Saturday, 10 January 2009

Carnedd Meibion Owen, Ty Canol, Brynberian, Pembrokeshire

(Click photos to enlarge)

Returning to the Preseli mountains again, just south of the Ty Canol woods and a couple of miles south west from Pentre Ifan, on a bleak hillside arranged in a line running roughly north to south are four cairns known as Carnedd Meibion Owen.

According to Best Walks In Southern Wales by Richard Sale, the site "is named for the three sons of Owen who decided to fight for their father's land, even before he had died rather than divide it between them. [...] They made wooden clubs and fought all day on the hill, but as night fell no one had won. Eventually the father chose one son, sending the others to be the kings of England and Scotland."


From a distance it's difficult to judge the scale of what looks to be a few rocky outcrops. It's only when you get up close and take a walk around them that you realise how truly monolithic these cairns are.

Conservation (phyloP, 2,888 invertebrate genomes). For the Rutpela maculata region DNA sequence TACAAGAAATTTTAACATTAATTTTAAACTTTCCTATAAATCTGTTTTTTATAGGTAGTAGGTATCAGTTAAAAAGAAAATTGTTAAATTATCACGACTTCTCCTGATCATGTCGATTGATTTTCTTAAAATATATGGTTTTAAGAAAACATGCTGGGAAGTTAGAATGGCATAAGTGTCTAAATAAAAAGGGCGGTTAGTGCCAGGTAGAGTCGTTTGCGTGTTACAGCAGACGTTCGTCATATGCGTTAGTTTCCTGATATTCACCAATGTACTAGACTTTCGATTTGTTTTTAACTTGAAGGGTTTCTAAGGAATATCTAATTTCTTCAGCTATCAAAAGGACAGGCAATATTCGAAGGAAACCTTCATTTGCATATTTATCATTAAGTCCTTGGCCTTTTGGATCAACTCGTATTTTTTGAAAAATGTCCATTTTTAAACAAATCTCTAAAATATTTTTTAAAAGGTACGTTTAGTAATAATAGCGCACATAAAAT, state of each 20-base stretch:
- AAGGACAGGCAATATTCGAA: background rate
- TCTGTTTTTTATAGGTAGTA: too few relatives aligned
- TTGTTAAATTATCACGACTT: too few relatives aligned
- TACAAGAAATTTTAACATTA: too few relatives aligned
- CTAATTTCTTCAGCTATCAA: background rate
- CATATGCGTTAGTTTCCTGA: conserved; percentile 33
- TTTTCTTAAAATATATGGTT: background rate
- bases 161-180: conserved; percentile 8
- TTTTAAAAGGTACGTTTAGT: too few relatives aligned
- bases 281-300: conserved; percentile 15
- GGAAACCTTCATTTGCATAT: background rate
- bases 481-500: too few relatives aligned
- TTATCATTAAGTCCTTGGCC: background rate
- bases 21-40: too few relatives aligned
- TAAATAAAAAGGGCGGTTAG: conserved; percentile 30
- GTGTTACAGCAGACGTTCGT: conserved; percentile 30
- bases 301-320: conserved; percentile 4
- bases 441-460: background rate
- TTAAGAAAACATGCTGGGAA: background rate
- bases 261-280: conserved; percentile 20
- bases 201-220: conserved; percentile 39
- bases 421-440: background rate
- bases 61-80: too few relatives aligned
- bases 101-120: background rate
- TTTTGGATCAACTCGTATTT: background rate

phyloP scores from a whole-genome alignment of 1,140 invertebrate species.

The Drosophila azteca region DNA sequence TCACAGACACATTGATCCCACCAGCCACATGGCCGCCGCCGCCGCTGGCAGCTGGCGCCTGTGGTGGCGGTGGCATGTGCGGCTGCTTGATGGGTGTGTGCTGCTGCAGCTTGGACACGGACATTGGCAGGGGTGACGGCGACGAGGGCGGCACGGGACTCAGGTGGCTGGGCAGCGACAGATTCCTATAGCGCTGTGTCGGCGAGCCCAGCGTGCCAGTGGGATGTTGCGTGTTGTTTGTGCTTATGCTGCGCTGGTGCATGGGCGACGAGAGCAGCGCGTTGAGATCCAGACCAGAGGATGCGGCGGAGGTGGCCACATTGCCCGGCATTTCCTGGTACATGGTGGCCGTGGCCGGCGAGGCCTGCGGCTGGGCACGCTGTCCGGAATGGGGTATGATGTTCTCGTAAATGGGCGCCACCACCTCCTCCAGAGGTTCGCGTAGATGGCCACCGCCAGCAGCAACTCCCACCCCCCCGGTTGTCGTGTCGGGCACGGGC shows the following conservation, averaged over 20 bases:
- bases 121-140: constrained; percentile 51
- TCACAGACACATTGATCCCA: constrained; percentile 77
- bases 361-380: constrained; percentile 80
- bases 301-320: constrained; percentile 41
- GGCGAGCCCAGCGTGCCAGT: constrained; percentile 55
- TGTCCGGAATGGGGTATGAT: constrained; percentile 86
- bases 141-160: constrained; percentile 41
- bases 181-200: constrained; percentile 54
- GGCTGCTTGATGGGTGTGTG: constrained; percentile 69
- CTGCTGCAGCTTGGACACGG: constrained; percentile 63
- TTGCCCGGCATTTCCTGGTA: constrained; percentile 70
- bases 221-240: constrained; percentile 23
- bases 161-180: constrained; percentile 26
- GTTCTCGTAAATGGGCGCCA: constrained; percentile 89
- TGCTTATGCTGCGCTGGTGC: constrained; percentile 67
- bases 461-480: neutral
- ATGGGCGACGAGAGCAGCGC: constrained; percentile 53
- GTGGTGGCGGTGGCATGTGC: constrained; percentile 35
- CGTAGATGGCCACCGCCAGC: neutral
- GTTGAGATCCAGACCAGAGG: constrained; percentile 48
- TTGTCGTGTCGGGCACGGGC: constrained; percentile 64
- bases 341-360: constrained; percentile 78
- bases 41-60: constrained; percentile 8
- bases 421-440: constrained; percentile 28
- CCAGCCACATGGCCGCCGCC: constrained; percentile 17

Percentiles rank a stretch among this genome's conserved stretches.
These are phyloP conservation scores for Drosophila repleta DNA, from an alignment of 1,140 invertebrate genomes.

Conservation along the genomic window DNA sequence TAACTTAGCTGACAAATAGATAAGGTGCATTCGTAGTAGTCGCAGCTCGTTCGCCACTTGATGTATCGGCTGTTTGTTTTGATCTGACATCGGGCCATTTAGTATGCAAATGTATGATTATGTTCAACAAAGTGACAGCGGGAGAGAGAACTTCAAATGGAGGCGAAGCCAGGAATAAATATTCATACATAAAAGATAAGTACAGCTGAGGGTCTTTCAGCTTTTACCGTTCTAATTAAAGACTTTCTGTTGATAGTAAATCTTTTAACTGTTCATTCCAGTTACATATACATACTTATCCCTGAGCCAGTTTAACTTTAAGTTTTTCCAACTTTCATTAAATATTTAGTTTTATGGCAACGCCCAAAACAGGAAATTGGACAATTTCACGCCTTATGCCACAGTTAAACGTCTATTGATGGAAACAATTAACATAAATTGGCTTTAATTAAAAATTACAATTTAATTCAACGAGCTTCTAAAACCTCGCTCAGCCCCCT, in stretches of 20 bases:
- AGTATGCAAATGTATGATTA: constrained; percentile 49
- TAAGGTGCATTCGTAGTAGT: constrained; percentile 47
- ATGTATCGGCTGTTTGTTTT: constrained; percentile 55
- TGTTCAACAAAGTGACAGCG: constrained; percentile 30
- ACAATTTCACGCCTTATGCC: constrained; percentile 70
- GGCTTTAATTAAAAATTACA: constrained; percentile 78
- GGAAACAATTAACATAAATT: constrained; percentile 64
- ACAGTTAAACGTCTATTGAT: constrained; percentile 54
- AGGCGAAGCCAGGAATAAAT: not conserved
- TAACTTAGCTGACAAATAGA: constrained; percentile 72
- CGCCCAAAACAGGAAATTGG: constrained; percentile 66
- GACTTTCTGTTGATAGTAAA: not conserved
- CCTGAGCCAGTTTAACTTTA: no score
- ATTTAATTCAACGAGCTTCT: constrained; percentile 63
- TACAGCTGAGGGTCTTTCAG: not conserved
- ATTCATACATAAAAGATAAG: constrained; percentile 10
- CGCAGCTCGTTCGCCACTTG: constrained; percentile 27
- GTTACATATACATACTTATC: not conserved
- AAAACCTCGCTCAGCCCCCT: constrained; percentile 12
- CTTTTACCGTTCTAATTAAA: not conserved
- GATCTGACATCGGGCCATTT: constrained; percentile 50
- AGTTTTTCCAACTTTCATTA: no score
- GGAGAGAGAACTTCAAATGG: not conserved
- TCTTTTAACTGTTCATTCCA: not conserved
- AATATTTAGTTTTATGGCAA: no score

But what are they? Are they geological features, are they man-made, or are they a combination of the two? They certainly resemble some of the rock formations found in Snowdonia in North Wales where glacial action has shattered and splintered the rocks.


I've read elsewhere that "Recorded archaeology comprises two possible neolithic chambered tombs", although this does little to explain why there are four cairns.


This is a stange and quite breathtaking site where you really do feel that you are encountering the unknown. It's well worth a visit and just a short distance away from Pentre Ifan on the more popular tourist trail. Unlike Pentre Ifan this site is unlikely to be swarming with tourists and hoardes of kids. It very likely will be just you and the wild ponies.

Date visited: 31 December 2008

1 comment:

  1. They look a bit like the Tors in Dartmoor but much higher up.

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